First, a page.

The first commercial U.S. test to diagnose Zika virus won emergency use authorization from the Food and Drug Administration Thursday.
It's a rare piece of good news as states and the federal government struggle to get out ahead of the Zika virus epidemic as it makes its way north to the U.S.
Quest Diagnostics says it should be able to handle any demand for the test, which uses the same method that government labs use to look for Zika virus in a patient's blood.
"Having a commercial company like Quest involved in testing is essential," said Dr. Rick Pesano, an infectious diseases specialist who is vice president of research and development for Quest.
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Right now, people who suspect they are infected with Zika don't always find it easy to get tested. Only government labs have had approved tests and doctors wanting to test patients have to go through their state or local health departments.
The Centers for Disease Control and Prevention recommends testing for pregnant women who have symptoms of Zika, who have traveled to areas where Zika is spreading while they are pregnant or who have had sex with someone who has Zika.
Now doctors can order the $500 test through Quest, which says it can get results three to five days after it arrives. Quest has its own system of vans that pick up samples and get them to an airport for quick, refrigerated shipment.
"The test is the first from a commercial laboratory provider to be granted an EUA (emergency use authorization) for testing patients for Zika virus RNA," the company said in a statement.
"Until now, the only Zika tests authorized by the FDA under EUA were available from the CDC and were only used in qualified laboratories designated by the CDC. Quest Diagnostics plans to make the new test broadly available to physicians for patient testing, including in Puerto Rico, early in the week of May 2, 2016."
The test uses a technique called RT-PCR to find pieces of the virus in blood. It only works while a person is actually infected — it cannot find evidence of past infections.
"We expect most patients to be in a health plan and may therefore receive some coverage benefits depending on the type of health plan, region and other factors," a spokeswoman for Quest said.
"We also offer an uninsured patient price of $120 for patients who lack health insurance and whose providers have verified their patient is eligible."
Zika is spreading across dozens of countries in Latin America and the Caribbean, and it's been causing severe birth defects, including brain damage that results in microcephaly. It's also suspected of causing nerve conditions including the paralyzing Guillain-Barre syndrome.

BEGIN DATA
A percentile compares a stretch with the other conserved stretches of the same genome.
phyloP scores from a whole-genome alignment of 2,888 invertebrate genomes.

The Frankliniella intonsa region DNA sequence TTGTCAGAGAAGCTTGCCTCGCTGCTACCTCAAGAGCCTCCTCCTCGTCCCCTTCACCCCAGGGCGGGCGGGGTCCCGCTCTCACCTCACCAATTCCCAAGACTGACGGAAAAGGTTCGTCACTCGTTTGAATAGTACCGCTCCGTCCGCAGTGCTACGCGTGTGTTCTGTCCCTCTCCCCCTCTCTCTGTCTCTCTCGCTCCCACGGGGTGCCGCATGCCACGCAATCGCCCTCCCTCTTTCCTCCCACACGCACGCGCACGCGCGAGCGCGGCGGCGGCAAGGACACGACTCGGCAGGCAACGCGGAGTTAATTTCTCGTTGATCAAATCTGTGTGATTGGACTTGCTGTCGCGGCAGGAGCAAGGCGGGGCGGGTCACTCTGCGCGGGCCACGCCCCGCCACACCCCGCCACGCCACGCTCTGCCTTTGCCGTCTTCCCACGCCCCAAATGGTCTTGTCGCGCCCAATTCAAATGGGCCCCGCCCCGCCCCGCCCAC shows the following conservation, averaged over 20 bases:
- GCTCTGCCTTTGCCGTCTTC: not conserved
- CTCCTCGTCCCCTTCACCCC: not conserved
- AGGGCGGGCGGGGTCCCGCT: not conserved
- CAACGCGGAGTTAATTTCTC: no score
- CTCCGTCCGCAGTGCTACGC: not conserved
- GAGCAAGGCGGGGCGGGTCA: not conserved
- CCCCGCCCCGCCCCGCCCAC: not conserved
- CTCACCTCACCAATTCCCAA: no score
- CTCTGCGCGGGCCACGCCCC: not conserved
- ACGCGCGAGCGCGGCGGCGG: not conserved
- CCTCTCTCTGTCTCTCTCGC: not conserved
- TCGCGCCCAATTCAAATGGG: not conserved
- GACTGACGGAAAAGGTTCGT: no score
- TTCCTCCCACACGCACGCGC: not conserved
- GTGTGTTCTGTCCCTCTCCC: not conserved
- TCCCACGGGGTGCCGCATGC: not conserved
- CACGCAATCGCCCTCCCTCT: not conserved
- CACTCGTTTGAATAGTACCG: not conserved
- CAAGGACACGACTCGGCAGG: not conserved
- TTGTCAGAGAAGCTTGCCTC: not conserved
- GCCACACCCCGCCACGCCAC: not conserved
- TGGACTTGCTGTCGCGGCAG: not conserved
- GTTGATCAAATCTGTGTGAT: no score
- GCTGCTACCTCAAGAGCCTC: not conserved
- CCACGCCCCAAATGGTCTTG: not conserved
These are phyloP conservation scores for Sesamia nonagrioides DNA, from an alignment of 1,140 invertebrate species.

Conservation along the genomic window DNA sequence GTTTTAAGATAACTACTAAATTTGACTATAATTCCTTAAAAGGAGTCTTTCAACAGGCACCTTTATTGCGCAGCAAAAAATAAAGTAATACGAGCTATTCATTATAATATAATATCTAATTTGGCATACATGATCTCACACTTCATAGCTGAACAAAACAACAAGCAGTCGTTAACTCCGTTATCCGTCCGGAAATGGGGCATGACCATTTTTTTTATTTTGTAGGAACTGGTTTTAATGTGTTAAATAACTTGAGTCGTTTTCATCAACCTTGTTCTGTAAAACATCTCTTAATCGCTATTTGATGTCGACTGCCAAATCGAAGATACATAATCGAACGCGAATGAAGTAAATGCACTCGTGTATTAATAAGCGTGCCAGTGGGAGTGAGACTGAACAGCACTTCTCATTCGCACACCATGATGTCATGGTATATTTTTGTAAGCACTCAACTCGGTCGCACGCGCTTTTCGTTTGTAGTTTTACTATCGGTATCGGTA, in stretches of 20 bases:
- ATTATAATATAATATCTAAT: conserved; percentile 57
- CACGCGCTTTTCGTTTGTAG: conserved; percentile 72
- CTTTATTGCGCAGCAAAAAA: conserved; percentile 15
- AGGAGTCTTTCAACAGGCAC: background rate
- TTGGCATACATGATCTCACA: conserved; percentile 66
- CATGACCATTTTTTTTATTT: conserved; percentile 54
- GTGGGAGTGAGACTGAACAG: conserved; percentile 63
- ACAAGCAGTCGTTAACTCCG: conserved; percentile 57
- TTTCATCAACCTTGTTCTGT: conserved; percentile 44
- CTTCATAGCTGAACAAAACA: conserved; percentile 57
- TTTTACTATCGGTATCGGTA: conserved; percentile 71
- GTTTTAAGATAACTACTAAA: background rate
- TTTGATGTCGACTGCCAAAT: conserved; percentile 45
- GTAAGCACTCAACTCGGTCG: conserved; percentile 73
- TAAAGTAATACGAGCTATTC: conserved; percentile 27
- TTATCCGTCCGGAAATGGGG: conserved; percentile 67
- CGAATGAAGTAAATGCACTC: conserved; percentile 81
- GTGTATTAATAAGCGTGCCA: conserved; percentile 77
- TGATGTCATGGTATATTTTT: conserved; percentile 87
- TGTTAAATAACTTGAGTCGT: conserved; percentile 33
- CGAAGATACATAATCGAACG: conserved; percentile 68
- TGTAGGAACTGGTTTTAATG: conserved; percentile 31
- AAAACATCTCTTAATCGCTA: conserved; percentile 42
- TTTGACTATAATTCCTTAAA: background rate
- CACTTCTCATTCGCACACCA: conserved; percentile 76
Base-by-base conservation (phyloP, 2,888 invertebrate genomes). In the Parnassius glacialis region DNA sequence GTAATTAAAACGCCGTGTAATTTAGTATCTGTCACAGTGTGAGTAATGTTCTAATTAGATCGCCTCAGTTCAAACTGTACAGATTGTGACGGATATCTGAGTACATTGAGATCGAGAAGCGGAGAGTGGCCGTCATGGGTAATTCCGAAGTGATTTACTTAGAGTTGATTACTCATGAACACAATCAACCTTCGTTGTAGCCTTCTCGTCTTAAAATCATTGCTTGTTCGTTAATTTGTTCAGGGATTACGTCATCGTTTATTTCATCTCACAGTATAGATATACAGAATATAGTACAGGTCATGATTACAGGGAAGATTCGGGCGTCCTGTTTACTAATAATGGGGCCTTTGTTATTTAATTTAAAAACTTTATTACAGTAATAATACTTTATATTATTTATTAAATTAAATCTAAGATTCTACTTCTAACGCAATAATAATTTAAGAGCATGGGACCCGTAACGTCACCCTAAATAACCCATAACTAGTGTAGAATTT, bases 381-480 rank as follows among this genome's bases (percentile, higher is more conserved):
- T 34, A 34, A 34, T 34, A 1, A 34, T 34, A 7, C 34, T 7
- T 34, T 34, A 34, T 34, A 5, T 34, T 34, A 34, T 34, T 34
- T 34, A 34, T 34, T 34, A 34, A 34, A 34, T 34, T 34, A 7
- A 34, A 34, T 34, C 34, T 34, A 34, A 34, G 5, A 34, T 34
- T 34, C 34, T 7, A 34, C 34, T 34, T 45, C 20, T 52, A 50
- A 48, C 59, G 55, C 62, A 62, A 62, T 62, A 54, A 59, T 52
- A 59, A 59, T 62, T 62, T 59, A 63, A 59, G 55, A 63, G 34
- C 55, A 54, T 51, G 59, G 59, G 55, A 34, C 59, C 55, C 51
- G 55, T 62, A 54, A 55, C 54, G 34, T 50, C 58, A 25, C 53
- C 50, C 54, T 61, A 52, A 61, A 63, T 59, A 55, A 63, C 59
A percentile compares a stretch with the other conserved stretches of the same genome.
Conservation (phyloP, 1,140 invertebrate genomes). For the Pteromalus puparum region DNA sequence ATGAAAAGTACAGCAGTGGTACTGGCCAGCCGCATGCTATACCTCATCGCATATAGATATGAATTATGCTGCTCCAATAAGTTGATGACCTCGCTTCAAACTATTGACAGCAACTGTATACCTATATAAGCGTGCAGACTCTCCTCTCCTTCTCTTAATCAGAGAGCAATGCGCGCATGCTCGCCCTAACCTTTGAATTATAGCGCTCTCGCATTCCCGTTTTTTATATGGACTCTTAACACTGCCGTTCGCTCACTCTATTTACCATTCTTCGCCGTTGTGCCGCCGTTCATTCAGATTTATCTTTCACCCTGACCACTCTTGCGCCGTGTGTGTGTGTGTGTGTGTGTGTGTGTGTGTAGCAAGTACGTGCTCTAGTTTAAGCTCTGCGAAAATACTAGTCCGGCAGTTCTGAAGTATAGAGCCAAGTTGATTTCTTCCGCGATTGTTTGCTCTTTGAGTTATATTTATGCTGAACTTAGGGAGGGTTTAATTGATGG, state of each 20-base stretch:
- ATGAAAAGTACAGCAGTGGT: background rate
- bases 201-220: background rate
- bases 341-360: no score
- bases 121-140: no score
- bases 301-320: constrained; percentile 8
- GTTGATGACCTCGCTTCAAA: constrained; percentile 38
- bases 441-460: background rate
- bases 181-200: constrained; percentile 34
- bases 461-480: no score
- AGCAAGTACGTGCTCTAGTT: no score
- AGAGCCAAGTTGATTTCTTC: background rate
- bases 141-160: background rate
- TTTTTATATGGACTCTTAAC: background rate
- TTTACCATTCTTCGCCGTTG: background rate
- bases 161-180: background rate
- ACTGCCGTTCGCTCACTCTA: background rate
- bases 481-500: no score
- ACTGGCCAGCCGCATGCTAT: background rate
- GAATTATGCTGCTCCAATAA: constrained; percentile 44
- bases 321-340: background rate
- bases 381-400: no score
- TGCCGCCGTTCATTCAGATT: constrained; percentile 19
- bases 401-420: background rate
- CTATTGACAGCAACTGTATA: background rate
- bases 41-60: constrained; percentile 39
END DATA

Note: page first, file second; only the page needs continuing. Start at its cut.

Zika has already been reported in 426 travelers in the United States, including 36 pregnant women, according to CDC's latest count. With 40 million people traveling between the U.S. and Zika-affected regions every year, CDC expects more travelers to turn up infected with the virus.
It's spreading locally in Puerto Rico, the U.S. Virgin Islands and American Samoa, where 596 cases have been reported, including 56 pregnant women.
But the CDC does not expect an epidemic in the continental U.S. The virus is spread mostly by Aedes aegypti mosquitoes, which only thrive in very warm areas. And because most Americans live with screens and air conditioning, there's unlikely to be enough mosquito-human contact to sustain an epidemic, although there may be small, local outbreaks.
All confirmed cases of Zika must be reported to the CDC so it can track them.
The U.S. government is battling to get Congress to approve $1.9 billion in emergency spending for Zika. It says part of that money would go to help step up testing capacity.
"We can increase capacity as needed," Pesano told NBC News.
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One struggle now is testing enough people to know how many are infected with Zika and what percentage of them have symptoms, and what percentage of pregnant women who get infected end up having babies with birth defects.
Zika causes vague symptoms — a rash, a fever, headache and muscle aches. In past outbreaks, most patients do not even know they are infected, and the virus is related to and resembles dengue virus and chikungunya.